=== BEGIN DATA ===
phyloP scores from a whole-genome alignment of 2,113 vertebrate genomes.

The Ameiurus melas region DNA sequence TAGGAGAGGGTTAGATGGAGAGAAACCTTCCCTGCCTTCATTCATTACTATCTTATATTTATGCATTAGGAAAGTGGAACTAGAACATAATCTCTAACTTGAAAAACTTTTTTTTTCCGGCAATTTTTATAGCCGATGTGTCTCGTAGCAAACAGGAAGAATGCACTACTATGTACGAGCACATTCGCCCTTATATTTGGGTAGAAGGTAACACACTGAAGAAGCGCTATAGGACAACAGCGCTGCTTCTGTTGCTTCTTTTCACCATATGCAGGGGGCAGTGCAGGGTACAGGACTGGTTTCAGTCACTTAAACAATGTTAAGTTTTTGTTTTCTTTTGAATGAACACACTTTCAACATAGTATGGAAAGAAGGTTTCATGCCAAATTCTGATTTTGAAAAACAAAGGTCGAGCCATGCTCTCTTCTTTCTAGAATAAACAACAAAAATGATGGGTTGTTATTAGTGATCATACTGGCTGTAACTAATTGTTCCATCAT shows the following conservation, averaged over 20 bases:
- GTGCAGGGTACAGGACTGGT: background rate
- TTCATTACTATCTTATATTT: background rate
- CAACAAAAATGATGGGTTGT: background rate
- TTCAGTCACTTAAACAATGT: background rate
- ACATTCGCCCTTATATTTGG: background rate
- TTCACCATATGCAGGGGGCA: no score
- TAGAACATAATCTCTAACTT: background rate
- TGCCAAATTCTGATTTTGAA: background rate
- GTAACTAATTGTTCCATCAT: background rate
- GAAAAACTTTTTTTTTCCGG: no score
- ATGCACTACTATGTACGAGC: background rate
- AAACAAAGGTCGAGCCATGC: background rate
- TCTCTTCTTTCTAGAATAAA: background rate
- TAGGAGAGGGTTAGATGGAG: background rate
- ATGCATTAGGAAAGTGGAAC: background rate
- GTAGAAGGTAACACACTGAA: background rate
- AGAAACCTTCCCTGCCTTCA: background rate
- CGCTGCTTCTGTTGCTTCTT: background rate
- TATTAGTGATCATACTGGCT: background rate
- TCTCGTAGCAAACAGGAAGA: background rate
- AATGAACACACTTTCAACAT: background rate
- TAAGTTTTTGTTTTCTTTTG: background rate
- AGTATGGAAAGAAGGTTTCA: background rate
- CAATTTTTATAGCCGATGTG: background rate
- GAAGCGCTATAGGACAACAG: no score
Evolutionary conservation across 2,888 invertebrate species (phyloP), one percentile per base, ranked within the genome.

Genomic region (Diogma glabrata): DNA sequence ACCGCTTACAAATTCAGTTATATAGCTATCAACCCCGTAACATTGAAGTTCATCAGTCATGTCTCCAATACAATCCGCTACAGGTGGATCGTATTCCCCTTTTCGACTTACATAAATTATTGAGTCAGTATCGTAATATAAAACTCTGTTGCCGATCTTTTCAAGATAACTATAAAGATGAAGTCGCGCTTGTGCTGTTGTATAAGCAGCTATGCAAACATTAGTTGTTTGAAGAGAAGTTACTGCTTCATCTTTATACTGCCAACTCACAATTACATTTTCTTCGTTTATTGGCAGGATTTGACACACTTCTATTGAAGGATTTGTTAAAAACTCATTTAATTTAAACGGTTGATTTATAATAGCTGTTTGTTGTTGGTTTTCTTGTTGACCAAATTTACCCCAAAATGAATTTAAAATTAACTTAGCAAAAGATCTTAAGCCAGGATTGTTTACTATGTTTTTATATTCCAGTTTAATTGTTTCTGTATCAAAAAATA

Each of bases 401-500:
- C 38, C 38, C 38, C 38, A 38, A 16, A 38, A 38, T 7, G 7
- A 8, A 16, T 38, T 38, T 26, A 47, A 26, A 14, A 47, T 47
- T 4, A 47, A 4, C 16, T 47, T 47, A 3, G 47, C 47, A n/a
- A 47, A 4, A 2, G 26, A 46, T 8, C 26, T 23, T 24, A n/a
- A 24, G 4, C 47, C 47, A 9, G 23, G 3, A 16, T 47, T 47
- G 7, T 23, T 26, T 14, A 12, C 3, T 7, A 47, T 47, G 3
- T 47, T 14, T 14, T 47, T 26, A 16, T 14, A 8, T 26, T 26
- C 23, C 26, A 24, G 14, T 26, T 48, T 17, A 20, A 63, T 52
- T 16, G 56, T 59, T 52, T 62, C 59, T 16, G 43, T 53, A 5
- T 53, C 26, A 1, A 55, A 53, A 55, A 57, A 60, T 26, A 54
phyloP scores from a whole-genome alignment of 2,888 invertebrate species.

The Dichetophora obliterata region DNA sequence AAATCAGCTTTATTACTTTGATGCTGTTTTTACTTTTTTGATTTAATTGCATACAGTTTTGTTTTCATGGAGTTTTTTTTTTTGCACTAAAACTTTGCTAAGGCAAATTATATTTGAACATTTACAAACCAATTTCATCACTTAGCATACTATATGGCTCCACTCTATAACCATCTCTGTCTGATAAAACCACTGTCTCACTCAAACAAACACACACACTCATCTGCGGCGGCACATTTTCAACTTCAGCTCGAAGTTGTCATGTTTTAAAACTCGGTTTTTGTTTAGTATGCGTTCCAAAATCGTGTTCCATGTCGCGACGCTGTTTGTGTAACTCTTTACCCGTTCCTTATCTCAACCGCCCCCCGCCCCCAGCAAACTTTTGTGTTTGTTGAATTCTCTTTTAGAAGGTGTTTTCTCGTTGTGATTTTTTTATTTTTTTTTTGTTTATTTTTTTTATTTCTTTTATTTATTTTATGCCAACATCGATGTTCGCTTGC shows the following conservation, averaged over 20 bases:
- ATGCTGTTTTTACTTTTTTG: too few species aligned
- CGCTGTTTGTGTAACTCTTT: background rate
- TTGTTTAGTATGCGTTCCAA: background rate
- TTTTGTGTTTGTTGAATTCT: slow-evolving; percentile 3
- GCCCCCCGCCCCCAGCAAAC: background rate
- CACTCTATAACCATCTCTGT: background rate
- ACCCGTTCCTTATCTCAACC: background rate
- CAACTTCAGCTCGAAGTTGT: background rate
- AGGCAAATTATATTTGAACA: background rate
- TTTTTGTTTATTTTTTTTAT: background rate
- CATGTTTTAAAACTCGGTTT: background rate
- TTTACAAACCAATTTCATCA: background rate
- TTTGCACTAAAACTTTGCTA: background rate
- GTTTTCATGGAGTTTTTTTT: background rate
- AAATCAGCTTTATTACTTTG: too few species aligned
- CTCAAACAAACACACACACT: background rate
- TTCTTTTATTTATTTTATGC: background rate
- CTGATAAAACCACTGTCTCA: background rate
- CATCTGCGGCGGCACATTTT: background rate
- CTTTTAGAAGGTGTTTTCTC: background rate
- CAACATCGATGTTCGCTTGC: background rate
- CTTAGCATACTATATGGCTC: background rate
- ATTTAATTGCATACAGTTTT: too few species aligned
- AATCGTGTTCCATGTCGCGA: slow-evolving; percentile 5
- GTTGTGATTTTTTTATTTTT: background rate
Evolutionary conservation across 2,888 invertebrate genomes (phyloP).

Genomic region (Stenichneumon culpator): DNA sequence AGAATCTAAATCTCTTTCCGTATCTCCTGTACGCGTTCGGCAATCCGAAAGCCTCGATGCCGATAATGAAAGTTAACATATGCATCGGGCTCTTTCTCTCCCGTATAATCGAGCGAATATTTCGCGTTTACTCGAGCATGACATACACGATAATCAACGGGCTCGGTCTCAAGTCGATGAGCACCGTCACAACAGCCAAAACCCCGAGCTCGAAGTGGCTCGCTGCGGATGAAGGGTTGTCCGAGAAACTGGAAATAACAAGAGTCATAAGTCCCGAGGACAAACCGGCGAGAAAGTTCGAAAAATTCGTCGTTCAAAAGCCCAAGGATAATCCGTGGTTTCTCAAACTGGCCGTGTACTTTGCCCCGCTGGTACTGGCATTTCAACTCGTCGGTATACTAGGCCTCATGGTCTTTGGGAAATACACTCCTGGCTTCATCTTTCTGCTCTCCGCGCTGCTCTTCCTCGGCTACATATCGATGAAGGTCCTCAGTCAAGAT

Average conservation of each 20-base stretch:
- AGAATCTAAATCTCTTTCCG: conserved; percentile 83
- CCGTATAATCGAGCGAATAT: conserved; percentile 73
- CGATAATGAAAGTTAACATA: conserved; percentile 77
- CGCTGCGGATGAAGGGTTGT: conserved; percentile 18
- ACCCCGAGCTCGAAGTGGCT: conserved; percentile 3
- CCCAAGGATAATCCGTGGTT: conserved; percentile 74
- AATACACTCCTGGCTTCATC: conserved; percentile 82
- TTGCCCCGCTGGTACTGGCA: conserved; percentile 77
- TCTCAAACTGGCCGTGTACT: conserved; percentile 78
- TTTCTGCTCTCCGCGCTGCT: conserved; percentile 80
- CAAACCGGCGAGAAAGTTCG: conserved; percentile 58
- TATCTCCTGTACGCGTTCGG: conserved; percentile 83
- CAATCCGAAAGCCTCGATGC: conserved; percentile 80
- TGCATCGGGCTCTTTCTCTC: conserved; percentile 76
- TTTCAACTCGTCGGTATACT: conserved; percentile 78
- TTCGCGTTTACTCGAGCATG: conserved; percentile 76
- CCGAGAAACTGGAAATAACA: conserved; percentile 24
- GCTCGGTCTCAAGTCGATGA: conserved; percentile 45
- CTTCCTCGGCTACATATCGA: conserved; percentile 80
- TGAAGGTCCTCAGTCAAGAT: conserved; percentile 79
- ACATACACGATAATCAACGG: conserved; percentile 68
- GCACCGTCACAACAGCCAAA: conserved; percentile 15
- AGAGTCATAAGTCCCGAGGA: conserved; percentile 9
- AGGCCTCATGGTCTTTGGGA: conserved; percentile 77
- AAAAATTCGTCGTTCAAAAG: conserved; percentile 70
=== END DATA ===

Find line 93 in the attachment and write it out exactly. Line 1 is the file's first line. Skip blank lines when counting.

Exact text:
- AGAGTCATAAGTCCCGAGGA: conserved; percentile 9